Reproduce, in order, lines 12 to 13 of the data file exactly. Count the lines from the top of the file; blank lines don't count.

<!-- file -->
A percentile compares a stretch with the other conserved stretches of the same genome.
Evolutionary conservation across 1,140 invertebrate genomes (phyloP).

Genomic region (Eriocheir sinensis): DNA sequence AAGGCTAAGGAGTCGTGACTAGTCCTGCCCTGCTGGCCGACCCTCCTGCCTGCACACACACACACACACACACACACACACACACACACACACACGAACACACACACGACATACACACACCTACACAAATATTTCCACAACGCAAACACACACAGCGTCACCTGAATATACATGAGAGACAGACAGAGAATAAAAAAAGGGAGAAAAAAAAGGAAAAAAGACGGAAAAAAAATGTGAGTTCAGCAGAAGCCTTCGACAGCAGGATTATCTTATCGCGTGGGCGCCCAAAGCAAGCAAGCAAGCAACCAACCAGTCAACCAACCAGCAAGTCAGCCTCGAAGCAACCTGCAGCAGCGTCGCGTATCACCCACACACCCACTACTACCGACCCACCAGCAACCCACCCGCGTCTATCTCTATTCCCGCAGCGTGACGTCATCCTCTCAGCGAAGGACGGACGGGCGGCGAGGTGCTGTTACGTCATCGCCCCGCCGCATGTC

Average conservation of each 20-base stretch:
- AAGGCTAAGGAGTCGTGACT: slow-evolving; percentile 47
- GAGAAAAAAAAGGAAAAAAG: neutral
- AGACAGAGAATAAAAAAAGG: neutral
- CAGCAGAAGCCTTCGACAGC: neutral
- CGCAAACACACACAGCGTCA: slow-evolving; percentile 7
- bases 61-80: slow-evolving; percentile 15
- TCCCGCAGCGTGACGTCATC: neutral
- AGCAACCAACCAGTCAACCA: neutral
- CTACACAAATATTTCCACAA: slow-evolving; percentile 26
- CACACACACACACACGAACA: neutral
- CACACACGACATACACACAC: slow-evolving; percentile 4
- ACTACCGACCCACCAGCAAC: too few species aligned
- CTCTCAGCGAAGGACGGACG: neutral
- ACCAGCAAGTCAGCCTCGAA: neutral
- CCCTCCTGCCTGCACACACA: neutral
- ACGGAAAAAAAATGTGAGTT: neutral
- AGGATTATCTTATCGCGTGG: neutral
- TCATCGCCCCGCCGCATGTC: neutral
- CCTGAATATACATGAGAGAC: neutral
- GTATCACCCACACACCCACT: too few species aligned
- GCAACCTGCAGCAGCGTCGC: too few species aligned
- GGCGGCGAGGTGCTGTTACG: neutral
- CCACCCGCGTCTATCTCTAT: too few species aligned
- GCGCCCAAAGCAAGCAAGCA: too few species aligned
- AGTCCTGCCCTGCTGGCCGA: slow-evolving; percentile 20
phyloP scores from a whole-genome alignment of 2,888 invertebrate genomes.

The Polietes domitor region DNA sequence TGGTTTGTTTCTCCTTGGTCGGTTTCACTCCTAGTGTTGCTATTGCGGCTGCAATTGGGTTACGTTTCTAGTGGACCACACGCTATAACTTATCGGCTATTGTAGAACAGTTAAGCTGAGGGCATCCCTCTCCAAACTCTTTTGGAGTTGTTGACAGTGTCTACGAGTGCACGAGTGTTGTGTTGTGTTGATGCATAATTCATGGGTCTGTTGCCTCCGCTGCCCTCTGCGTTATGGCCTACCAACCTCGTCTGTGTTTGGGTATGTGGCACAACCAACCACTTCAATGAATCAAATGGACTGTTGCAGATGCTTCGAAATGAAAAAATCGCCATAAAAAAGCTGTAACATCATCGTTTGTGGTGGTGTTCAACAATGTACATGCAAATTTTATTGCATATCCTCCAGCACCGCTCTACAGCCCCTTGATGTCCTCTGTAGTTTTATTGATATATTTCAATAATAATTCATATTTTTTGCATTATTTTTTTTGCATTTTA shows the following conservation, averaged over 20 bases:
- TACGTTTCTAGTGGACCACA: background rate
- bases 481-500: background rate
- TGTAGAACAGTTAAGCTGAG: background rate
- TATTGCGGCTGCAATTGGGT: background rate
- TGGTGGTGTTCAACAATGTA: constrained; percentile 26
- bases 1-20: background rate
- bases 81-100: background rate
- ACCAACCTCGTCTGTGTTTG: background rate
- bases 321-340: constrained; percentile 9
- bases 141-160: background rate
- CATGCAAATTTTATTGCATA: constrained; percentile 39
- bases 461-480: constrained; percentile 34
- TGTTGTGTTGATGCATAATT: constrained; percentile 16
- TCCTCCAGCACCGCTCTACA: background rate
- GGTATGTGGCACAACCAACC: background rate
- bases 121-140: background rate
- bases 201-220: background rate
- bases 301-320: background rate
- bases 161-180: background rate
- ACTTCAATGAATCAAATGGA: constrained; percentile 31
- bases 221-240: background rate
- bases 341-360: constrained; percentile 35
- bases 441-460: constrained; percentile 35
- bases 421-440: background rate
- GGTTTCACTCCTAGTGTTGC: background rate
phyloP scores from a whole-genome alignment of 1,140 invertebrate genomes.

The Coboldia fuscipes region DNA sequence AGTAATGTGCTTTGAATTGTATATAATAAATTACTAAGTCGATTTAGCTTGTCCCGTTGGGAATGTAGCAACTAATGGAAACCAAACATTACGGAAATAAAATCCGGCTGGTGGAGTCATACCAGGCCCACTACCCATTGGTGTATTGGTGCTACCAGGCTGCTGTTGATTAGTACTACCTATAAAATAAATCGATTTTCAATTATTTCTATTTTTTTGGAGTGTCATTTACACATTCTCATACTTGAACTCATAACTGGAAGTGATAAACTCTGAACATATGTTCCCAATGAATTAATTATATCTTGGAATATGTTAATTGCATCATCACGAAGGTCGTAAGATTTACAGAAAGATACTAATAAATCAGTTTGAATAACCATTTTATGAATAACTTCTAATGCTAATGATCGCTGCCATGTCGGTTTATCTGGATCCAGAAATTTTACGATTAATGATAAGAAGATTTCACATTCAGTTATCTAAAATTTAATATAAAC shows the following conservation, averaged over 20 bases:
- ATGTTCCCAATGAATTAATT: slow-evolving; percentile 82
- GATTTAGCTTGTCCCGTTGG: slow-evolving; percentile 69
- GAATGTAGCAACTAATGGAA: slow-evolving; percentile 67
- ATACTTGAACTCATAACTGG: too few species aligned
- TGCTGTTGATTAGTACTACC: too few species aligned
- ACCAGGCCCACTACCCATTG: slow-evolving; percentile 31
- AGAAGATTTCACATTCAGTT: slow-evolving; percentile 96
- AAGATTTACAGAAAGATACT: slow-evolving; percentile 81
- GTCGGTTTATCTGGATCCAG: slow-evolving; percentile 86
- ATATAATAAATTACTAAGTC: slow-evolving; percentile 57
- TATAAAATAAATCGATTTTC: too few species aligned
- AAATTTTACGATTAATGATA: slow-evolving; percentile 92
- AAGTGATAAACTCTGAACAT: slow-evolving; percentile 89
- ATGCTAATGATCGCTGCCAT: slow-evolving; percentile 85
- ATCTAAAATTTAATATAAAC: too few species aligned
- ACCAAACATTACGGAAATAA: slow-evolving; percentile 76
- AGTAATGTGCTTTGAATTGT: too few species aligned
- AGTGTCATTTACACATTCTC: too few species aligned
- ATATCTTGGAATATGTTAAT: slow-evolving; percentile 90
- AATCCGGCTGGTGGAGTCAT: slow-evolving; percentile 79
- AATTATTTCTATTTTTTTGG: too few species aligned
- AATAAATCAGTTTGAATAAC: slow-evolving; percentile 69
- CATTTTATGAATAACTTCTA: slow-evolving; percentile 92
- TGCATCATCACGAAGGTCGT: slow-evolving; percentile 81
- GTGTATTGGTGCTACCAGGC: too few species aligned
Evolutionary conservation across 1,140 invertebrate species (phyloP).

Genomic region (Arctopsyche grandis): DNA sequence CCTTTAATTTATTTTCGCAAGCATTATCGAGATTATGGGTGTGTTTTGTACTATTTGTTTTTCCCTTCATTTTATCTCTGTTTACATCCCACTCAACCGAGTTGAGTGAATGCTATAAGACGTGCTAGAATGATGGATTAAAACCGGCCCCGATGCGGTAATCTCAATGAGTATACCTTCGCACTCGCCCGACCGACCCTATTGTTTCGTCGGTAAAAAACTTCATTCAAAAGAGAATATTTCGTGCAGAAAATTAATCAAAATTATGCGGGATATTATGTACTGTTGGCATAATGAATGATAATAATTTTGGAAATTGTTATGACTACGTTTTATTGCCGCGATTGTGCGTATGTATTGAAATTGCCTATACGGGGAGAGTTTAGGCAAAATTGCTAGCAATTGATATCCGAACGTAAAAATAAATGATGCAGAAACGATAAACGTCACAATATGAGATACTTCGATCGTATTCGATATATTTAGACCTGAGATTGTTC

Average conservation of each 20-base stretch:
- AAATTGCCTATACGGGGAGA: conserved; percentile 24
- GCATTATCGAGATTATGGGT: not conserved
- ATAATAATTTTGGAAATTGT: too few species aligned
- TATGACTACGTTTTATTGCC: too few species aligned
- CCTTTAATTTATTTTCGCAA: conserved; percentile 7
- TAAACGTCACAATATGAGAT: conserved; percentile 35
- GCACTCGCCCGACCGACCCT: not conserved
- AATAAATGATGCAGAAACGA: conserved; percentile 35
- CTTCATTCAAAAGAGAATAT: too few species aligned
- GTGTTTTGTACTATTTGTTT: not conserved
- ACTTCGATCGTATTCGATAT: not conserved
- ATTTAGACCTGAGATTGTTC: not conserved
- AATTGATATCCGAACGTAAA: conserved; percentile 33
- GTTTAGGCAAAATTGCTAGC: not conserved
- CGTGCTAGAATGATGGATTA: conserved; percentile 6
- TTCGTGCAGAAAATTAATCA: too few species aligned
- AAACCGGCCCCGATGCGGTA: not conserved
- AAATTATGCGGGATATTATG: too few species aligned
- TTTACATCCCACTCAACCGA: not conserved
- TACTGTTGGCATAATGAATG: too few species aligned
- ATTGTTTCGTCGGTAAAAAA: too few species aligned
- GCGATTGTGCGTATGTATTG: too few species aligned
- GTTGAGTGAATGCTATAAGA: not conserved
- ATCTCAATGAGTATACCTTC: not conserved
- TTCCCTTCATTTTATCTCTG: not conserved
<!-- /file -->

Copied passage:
- AGCAACCAACCAGTCAACCA: neutral
- CTACACAAATATTTCCACAA: slow-evolving; percentile 26